Financial support for this project is provided by: Govt of Ontario logo White Swan logo (white)

Ice Shaking Up the Environment
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Ice Shaking Up the Environment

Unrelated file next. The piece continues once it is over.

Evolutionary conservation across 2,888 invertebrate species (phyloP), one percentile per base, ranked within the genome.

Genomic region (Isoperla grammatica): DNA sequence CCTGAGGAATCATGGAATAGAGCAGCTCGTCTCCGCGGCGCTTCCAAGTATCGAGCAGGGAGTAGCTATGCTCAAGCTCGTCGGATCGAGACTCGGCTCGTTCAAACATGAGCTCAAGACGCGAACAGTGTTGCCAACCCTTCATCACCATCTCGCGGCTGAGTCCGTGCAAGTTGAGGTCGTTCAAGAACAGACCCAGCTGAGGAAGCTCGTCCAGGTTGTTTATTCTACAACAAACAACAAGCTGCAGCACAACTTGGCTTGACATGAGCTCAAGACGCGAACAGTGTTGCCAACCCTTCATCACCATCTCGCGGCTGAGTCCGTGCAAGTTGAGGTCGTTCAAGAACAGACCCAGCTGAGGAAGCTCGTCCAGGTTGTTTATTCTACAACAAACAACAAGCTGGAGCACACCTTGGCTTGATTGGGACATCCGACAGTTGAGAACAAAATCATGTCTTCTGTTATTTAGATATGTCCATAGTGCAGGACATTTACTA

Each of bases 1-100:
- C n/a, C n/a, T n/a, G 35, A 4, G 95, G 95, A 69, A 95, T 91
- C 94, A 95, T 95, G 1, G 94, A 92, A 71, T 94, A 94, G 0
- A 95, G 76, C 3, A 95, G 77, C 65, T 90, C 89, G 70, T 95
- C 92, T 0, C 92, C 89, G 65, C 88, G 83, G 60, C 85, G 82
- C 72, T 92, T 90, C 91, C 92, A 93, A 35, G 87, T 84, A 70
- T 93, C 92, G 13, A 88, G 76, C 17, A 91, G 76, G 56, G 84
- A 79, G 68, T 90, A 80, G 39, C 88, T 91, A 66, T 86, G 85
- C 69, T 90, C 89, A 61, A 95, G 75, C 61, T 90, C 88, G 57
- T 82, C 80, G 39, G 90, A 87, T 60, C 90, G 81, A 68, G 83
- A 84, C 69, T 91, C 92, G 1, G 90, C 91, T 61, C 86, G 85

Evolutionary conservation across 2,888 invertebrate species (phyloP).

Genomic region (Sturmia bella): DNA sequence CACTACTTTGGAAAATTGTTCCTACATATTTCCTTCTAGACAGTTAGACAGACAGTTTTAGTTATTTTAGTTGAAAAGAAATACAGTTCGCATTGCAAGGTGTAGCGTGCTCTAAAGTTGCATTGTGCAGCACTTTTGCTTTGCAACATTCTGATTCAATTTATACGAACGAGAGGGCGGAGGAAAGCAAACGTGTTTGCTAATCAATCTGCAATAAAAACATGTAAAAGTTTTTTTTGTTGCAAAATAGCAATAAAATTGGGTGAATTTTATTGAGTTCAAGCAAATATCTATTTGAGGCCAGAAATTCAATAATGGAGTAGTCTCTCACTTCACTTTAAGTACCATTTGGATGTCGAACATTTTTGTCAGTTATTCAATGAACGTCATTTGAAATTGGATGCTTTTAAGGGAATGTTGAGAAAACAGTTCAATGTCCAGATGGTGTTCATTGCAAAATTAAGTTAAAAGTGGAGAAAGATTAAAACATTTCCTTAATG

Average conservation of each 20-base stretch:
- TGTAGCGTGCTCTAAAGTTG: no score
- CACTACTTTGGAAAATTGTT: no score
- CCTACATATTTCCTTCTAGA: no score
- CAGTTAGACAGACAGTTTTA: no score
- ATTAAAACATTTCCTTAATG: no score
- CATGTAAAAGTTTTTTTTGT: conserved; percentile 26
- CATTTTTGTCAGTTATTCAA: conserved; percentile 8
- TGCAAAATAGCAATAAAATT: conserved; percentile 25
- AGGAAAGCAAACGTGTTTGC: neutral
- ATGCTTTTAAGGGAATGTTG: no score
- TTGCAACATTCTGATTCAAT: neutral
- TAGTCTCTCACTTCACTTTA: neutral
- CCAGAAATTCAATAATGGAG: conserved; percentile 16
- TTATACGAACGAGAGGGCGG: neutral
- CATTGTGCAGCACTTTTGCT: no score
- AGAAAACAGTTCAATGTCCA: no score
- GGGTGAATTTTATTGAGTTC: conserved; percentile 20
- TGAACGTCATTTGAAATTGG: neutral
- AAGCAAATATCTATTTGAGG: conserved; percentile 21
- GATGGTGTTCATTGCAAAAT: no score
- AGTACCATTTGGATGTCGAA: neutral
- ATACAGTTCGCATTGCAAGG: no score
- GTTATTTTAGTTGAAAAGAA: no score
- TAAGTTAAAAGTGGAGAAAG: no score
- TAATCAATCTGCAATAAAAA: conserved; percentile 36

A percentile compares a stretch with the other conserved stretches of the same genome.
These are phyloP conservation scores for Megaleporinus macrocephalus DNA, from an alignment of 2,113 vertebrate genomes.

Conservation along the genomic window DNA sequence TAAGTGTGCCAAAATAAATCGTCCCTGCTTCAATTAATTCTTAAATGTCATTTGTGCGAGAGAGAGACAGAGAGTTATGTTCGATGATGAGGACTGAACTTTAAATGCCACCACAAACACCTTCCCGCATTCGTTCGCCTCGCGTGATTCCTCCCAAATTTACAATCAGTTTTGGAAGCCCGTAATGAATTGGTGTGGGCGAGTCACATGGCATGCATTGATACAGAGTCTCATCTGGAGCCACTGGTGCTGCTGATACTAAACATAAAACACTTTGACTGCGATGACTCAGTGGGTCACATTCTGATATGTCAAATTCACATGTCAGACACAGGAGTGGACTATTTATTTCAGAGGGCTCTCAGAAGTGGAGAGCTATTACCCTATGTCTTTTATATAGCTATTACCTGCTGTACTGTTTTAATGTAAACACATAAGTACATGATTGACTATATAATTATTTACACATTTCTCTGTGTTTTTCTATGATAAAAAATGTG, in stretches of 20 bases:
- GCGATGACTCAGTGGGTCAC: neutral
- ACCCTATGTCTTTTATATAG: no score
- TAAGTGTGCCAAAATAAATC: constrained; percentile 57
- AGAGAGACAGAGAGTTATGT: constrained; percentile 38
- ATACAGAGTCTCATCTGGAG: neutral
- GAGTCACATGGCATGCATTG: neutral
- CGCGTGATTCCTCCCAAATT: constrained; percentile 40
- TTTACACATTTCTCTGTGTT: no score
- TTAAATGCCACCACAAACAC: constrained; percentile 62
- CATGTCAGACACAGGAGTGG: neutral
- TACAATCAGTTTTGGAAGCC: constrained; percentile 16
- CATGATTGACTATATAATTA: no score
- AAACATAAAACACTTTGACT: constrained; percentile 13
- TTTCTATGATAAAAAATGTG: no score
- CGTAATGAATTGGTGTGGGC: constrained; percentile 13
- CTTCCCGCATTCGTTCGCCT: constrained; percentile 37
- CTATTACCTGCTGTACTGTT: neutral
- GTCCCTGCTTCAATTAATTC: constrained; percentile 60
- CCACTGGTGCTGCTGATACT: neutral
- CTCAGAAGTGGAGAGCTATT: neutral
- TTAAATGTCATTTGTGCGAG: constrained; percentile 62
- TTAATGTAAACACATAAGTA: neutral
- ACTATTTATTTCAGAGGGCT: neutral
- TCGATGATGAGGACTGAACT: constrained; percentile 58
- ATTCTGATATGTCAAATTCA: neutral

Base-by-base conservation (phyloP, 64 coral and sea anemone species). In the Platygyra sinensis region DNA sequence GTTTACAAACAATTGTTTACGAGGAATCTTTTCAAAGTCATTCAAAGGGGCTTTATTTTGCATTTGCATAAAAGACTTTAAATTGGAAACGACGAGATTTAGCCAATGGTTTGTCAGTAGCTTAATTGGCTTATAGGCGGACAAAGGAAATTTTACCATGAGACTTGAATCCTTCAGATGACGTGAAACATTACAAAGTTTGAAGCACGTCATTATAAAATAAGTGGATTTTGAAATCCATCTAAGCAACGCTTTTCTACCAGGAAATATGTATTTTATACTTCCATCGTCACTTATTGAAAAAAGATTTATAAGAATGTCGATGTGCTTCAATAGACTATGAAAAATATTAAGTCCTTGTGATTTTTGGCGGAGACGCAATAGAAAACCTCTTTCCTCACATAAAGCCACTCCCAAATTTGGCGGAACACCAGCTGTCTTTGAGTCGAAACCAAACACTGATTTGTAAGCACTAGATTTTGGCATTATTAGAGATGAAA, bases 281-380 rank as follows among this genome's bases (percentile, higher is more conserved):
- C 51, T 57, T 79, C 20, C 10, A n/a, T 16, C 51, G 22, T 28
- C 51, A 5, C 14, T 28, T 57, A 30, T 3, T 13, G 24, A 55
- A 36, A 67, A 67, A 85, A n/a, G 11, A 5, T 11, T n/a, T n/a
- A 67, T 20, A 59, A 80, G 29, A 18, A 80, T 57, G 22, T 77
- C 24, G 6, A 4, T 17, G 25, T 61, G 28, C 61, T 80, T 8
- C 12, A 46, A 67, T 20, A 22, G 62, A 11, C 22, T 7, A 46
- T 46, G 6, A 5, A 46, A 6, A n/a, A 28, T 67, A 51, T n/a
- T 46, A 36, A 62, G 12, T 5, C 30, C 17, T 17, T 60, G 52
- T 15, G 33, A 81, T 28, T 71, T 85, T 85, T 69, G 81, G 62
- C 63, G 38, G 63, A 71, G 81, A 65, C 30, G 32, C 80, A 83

Last week residents in Ontario and Quebec were waken up at night from loud booming sounds. What was the cause of this? Well, you may not believe it but it was from ice! Ice or frost quakes, as they are called, are when crashes occur from the breaking up of ice. These quakes are scientifically known as cryoseisms, and they are caused by water in the ground expanding at cold temperatures. Once the water expands, the ice and ground below cracks and crumbles causing loud noises. Not only are there loud noises, but these ice quakes can even shake the ground. In Ottawa, Nature Canada's staff member Julia Gamble said "At first it felt like snow or ice was cracking and sliding off my roof.  I worried about my new car on the driveway getting damaged.  It happened again and I sort of felt panicked as though someone was on the roof or meteors or parts of a plane were striking it." Another staff member, Ted Cheskey also heard these loud noises from his home. "As I was woken from a sleeping state, I am not sure exactly what I experienced, but my recollections are that there was a loud cracking/rattling noise that sounded like tree branches scraping across the roof" Ted commented. "It was nothing like the popping sounds that the house makes when it adjusts to the colds, but I might even describe it as a sort of “swoosh” sound". Similar noises were also reported in Toronto last January where the temperature dropped suddenly to about -23C overnight. At that time, Dave Phillips, senior climatologist with Environment Canada, indicated that a wet December month coupled with sudden cold temperatures makes it an ideal time for frost quakes.  It was noted in a previous article that he said, “It’s the perfect storm for these ice quakes or frost quakes. It’s sort of like nature yawning and groaning.” He also pointed out added that people are more likely to hear the noises at night as sound carries further. As you can see, ice can surprise us with its capabilities and it important that we study ice. Why? Because ice has the ability to provide us with information on the environment around us. Ice is a large indicator of climate change in various regions, and scientists dedicate their time to studying its movements. By studying the movements of ice, it informs scientists with how the Canadian ecosystem is changing. Would you like to help monitor these changes in our ecosystem? If so, join IceWatch today! This program allows anyone to learn about and record ice in their own neighbourhoods! IceWatch For more information on the previous ice quakes, click here.